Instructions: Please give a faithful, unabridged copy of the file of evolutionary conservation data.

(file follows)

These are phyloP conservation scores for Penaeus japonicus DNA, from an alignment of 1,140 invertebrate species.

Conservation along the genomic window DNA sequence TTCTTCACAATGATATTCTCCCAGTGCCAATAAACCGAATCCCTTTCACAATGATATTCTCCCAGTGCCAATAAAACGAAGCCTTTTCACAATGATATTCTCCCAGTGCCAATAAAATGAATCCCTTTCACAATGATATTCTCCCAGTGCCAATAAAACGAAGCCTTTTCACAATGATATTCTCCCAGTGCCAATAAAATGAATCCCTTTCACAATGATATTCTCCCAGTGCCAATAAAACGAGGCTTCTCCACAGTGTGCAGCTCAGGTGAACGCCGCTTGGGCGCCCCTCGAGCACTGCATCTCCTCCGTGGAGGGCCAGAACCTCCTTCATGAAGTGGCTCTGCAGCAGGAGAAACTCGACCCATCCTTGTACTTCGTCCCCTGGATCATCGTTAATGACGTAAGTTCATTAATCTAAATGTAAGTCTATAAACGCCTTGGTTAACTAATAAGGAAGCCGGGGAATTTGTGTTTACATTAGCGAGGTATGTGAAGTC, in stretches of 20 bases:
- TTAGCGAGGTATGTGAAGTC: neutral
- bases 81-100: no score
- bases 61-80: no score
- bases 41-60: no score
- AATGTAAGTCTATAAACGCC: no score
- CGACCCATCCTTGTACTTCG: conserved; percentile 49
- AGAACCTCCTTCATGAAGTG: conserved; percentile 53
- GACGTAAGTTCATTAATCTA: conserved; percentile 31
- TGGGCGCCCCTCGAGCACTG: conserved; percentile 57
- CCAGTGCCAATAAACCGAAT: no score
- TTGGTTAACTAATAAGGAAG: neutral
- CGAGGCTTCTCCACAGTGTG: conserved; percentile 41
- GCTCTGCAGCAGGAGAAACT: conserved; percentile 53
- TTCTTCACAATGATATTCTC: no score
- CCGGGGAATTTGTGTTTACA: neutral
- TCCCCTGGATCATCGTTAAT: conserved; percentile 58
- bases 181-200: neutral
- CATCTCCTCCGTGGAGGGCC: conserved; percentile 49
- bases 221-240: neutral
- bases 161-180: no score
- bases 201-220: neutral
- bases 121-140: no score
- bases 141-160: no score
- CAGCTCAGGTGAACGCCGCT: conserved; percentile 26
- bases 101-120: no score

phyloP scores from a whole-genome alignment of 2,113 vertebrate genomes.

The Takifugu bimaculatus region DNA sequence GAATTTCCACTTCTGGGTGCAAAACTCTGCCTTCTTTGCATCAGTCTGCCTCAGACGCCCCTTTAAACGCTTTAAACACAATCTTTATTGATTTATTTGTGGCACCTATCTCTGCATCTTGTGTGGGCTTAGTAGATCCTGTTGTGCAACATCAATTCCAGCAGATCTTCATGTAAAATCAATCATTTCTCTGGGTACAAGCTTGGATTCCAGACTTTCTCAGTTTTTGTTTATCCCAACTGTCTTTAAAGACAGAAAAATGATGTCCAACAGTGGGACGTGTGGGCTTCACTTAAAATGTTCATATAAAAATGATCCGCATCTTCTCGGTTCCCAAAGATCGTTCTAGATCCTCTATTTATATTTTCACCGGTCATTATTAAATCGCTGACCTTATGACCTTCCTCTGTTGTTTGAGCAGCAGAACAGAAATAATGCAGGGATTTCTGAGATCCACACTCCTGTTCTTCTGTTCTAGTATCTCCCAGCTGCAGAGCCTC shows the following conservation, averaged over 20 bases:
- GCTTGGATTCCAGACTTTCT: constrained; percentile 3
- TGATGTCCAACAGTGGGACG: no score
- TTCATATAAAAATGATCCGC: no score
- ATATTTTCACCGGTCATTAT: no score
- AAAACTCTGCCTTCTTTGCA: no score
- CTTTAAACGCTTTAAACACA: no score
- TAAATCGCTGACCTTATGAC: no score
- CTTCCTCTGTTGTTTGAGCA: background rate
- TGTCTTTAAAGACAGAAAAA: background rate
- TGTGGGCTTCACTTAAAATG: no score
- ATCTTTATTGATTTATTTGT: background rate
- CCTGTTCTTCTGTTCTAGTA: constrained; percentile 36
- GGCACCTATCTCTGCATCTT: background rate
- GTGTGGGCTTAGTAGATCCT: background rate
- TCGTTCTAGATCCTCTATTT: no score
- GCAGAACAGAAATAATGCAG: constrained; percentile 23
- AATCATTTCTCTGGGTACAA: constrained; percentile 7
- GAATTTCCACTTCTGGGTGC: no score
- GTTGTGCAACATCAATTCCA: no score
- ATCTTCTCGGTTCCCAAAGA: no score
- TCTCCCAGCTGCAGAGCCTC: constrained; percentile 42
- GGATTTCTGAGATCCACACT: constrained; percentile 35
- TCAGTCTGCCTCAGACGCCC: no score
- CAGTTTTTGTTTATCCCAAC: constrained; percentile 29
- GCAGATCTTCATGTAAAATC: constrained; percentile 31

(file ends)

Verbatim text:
These are phyloP conservation scores for Penaeus japonicus DNA, from an alignment of 1,140 invertebrate species.

Conservation along the genomic window DNA sequence TTCTTCACAATGATATTCTCCCAGTGCCAATAAACCGAATCCCTTTCACAATGATATTCTCCCAGTGCCAATAAAACGAAGCCTTTTCACAATGATATTCTCCCAGTGCCAATAAAATGAATCCCTTTCACAATGATATTCTCCCAGTGCCAATAAAACGAAGCCTTTTCACAATGATATTCTCCCAGTGCCAATAAAATGAATCCCTTTCACAATGATATTCTCCCAGTGCCAATAAAACGAGGCTTCTCCACAGTGTGCAGCTCAGGTGAACGCCGCTTGGGCGCCCCTCGAGCACTGCATCTCCTCCGTGGAGGGCCAGAACCTCCTTCATGAAGTGGCTCTGCAGCAGGAGAAACTCGACCCATCCTTGTACTTCGTCCCCTGGATCATCGTTAATGACGTAAGTTCATTAATCTAAATGTAAGTCTATAAACGCCTTGGTTAACTAATAAGGAAGCCGGGGAATTTGTGTTTACATTAGCGAGGTATGTGAAGTC, in stretches of 20 bases:
- TTAGCGAGGTATGTGAAGTC: neutral
- bases 81-100: no score
- bases 61-80: no score
- bases 41-60: no score
- AATGTAAGTCTATAAACGCC: no score
- CGACCCATCCTTGTACTTCG: conserved; percentile 49
- AGAACCTCCTTCATGAAGTG: conserved; percentile 53
- GACGTAAGTTCATTAATCTA: conserved; percentile 31
- TGGGCGCCCCTCGAGCACTG: conserved; percentile 57
- CCAGTGCCAATAAACCGAAT: no score
- TTGGTTAACTAATAAGGAAG: neutral
- CGAGGCTTCTCCACAGTGTG: conserved; percentile 41
- GCTCTGCAGCAGGAGAAACT: conserved; percentile 53
- TTCTTCACAATGATATTCTC: no score
- CCGGGGAATTTGTGTTTACA: neutral
- TCCCCTGGATCATCGTTAAT: conserved; percentile 58
- bases 181-200: neutral
- CATCTCCTCCGTGGAGGGCC: conserved; percentile 49
- bases 221-240: neutral
- bases 161-180: no score
- bases 201-220: neutral
- bases 121-140: no score
- bases 141-160: no score
- CAGCTCAGGTGAACGCCGCT: conserved; percentile 26
- bases 101-120: no score

phyloP scores from a whole-genome alignment of 2,113 vertebrate genomes.

The Takifugu bimaculatus region DNA sequence GAATTTCCACTTCTGGGTGCAAAACTCTGCCTTCTTTGCATCAGTCTGCCTCAGACGCCCCTTTAAACGCTTTAAACACAATCTTTATTGATTTATTTGTGGCACCTATCTCTGCATCTTGTGTGGGCTTAGTAGATCCTGTTGTGCAACATCAATTCCAGCAGATCTTCATGTAAAATCAATCATTTCTCTGGGTACAAGCTTGGATTCCAGACTTTCTCAGTTTTTGTTTATCCCAACTGTCTTTAAAGACAGAAAAATGATGTCCAACAGTGGGACGTGTGGGCTTCACTTAAAATGTTCATATAAAAATGATCCGCATCTTCTCGGTTCCCAAAGATCGTTCTAGATCCTCTATTTATATTTTCACCGGTCATTATTAAATCGCTGACCTTATGACCTTCCTCTGTTGTTTGAGCAGCAGAACAGAAATAATGCAGGGATTTCTGAGATCCACACTCCTGTTCTTCTGTTCTAGTATCTCCCAGCTGCAGAGCCTC shows the following conservation, averaged over 20 bases:
- GCTTGGATTCCAGACTTTCT: constrained; percentile 3
- TGATGTCCAACAGTGGGACG: no score
- TTCATATAAAAATGATCCGC: no score
- ATATTTTCACCGGTCATTAT: no score
- AAAACTCTGCCTTCTTTGCA: no score
- CTTTAAACGCTTTAAACACA: no score
- TAAATCGCTGACCTTATGAC: no score
- CTTCCTCTGTTGTTTGAGCA: background rate
- TGTCTTTAAAGACAGAAAAA: background rate
- TGTGGGCTTCACTTAAAATG: no score
- ATCTTTATTGATTTATTTGT: background rate
- CCTGTTCTTCTGTTCTAGTA: constrained; percentile 36
- GGCACCTATCTCTGCATCTT: background rate
- GTGTGGGCTTAGTAGATCCT: background rate
- TCGTTCTAGATCCTCTATTT: no score
- GCAGAACAGAAATAATGCAG: constrained; percentile 23
- AATCATTTCTCTGGGTACAA: constrained; percentile 7
- GAATTTCCACTTCTGGGTGC: no score
- GTTGTGCAACATCAATTCCA: no score
- ATCTTCTCGGTTCCCAAAGA: no score
- TCTCCCAGCTGCAGAGCCTC: constrained; percentile 42
- GGATTTCTGAGATCCACACT: constrained; percentile 35
- TCAGTCTGCCTCAGACGCCC: no score
- CAGTTTTTGTTTATCCCAAC: constrained; percentile 29
- GCAGATCTTCATGTAAAATC: constrained; percentile 31